You shouldn’t create a website with another company’s logo on it. Tumblr, again, is perfect for promulgation, but is really bad at presenting you as a professional business. Can you even imagine Gucci having a website with Amazon’s logo in the corner? No. So, treat your website - and yourself - as professionals. Even if you don’t believe you’re professional yet, people need to believe it. They need to believe in your voice, and to take it as a credible source. You’ll inspire more confidence if you look good. But you already know that, don’t you? If you dress yourself we'll, make sure to dress your website well - as well.

You’ll end up on WordPress anyway.
It’s a tale as old as time. Most blogs that use free options quickly grow… and then they outgrow them. And what happens next? They move to WordPress. A robust and secure content management system. If you don’t know, WordPress is a free system that keeps all your posts organised, and lets you write, edit, and manage all of them.

Just be smart and avoid the hassle of moving hundreds of posts off of Tumblr onto WordPress. It’s painful, it’s messy, you’ll have to start over with website visits… it’s shit.

The great deal with WordPress is that it’s free. So you just have to get a host and a domain. Also, WordPress makes it incredibly easy to apply gorgeous design to your website. If WordPress is the engine behind your website, then a “theme” for WordPress is the looks. There are hundreds of thousands of WordPress themes available.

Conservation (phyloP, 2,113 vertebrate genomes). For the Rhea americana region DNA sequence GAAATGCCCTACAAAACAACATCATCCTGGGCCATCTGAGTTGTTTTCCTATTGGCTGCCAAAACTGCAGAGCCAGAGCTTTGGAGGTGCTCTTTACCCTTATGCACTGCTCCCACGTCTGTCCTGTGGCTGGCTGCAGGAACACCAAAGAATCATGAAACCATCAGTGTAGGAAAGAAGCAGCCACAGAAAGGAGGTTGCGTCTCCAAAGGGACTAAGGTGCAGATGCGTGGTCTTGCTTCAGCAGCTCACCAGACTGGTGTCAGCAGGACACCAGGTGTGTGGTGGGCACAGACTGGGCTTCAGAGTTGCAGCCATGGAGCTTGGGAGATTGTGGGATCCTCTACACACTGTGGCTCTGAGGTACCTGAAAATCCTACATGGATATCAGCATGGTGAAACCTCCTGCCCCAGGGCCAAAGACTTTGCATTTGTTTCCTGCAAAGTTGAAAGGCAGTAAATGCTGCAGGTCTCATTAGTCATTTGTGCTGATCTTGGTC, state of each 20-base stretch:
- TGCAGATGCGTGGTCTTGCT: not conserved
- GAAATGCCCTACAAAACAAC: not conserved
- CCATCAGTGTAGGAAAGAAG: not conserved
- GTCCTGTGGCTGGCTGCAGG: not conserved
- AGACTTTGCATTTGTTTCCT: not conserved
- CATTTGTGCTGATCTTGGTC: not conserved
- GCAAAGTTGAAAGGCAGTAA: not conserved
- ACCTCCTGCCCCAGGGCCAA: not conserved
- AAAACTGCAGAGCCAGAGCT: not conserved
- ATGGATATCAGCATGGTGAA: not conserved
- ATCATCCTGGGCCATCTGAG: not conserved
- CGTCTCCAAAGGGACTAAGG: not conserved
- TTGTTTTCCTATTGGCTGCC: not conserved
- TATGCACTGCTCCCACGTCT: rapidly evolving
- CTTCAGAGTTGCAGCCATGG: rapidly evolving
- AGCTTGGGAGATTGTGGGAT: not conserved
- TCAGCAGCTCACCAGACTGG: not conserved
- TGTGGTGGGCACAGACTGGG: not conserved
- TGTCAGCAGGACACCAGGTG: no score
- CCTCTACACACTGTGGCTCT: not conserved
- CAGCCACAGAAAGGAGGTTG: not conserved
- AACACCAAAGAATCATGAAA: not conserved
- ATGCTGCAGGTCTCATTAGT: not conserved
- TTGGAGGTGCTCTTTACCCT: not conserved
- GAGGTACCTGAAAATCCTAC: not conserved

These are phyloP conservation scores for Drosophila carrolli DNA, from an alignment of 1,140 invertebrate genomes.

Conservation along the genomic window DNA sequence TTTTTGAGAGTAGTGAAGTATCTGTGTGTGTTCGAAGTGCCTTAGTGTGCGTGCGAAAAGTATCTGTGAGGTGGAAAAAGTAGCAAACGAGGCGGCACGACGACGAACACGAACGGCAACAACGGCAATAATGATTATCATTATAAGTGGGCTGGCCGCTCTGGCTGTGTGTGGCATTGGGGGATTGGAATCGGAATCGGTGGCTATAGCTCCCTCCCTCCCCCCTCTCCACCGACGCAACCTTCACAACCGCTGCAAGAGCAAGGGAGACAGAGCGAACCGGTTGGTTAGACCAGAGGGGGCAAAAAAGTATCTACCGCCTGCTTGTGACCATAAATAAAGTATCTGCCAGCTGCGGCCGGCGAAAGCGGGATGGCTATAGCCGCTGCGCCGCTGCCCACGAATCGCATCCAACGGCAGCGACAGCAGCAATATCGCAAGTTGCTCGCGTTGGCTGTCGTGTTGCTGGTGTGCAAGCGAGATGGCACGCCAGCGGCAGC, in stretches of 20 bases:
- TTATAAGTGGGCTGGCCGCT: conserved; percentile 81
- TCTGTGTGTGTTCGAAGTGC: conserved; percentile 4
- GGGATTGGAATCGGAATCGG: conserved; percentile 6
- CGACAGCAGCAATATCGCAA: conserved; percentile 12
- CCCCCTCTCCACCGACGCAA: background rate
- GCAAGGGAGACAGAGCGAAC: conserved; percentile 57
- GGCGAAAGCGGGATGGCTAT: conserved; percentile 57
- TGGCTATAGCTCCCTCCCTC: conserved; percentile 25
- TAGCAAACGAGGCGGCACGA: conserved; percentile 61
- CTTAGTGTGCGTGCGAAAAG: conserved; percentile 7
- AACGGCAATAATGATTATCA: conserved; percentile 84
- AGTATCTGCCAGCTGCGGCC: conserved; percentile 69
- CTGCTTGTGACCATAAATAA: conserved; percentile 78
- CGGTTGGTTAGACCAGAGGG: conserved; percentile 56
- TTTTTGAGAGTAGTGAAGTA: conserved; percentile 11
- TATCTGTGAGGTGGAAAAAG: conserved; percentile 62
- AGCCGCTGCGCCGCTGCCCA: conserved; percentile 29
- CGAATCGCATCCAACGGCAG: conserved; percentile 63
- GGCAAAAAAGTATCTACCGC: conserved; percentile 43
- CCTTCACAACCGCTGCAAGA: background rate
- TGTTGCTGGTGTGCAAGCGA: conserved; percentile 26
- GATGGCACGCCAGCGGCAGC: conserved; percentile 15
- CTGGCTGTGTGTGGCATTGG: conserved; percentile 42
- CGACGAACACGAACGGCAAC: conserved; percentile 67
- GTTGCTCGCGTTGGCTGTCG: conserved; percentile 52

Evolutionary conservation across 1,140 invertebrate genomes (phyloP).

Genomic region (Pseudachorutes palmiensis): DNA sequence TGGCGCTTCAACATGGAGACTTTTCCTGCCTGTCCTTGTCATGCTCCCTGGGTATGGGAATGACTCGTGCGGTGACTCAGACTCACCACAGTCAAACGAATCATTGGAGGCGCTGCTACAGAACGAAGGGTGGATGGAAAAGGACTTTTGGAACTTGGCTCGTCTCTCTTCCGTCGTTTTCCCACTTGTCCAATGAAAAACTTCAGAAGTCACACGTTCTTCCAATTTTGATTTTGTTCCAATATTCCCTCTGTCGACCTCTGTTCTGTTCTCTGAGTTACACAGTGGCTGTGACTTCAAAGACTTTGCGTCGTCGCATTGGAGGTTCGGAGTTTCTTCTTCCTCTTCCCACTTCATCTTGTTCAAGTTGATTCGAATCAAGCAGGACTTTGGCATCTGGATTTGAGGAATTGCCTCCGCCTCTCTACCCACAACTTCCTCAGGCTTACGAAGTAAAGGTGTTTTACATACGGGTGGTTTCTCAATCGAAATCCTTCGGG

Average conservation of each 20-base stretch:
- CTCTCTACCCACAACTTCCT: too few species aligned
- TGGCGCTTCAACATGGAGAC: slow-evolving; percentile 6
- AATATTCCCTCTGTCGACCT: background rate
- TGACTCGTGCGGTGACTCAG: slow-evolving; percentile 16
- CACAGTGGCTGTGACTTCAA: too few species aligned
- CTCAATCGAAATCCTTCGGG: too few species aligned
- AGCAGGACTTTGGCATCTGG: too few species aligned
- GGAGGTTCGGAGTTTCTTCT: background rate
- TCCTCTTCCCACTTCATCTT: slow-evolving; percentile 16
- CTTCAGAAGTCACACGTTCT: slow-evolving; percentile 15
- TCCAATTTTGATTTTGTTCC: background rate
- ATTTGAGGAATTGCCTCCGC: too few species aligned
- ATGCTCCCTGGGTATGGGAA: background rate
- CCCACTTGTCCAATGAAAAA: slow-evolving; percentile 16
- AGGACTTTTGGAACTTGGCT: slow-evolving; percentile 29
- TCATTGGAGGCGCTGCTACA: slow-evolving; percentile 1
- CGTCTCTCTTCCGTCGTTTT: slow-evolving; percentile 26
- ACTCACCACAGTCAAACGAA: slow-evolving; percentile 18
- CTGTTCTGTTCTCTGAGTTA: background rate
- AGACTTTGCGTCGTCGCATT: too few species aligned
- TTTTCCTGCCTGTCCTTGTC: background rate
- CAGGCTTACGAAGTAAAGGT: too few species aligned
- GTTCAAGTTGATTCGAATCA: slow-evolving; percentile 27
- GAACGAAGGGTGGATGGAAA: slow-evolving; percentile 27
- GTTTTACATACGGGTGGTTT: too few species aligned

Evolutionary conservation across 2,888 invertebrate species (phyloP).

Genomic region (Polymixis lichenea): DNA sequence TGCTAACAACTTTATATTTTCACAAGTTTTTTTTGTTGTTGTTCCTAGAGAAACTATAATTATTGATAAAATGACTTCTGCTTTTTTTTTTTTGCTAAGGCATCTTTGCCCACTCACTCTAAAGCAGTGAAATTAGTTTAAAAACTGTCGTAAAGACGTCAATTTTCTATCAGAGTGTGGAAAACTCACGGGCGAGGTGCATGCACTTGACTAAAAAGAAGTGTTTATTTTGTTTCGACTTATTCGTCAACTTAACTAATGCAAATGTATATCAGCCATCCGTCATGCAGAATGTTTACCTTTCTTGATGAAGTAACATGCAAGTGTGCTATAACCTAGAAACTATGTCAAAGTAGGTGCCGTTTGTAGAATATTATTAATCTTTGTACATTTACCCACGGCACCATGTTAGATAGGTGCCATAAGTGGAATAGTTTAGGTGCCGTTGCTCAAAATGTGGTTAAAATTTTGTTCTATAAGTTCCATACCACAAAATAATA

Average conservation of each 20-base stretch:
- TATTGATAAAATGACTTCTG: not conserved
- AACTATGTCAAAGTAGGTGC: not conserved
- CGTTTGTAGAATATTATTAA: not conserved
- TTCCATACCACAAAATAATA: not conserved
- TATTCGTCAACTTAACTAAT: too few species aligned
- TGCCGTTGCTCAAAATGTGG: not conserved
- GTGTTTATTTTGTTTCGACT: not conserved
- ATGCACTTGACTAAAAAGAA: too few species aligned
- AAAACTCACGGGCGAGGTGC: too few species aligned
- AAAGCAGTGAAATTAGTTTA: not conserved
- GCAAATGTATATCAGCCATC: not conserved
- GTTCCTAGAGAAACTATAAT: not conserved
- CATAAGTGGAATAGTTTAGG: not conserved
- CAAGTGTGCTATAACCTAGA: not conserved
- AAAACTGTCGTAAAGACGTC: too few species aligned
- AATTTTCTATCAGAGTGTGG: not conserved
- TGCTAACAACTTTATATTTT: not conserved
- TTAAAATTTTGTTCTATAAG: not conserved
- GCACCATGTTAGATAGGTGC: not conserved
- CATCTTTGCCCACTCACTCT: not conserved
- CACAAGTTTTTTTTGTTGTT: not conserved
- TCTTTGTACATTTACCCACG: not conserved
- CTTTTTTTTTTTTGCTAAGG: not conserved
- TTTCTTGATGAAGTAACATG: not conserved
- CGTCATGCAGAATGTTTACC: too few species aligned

Yes, there are free themes. And yes, you should avoid them like the plague. Because if you got a theme for $0 that means the entire internet can and will get it, too. And what does that say about your professionalism? And how will you ever hope to stand out with a free theme that everyone else uses, too?

So, get a domain, a host, and a WordPress theme.

How do I get a domain, a host, and a WordPress theme?
Getting a domain means paying a small fee every year to the machines that run the internet (imagine if domains were free - the internet would probably collapse and run out of domains). Some domains cost differently than others, and that’s mostly based on popularity. The more popular the domain, the more it costs.

To get the best price for your domain, let’s say “myfirstfashionblog.com” go to: iwantmyname.com, GoDaddy.com, Google Domains or any other domain provider your friends might recommend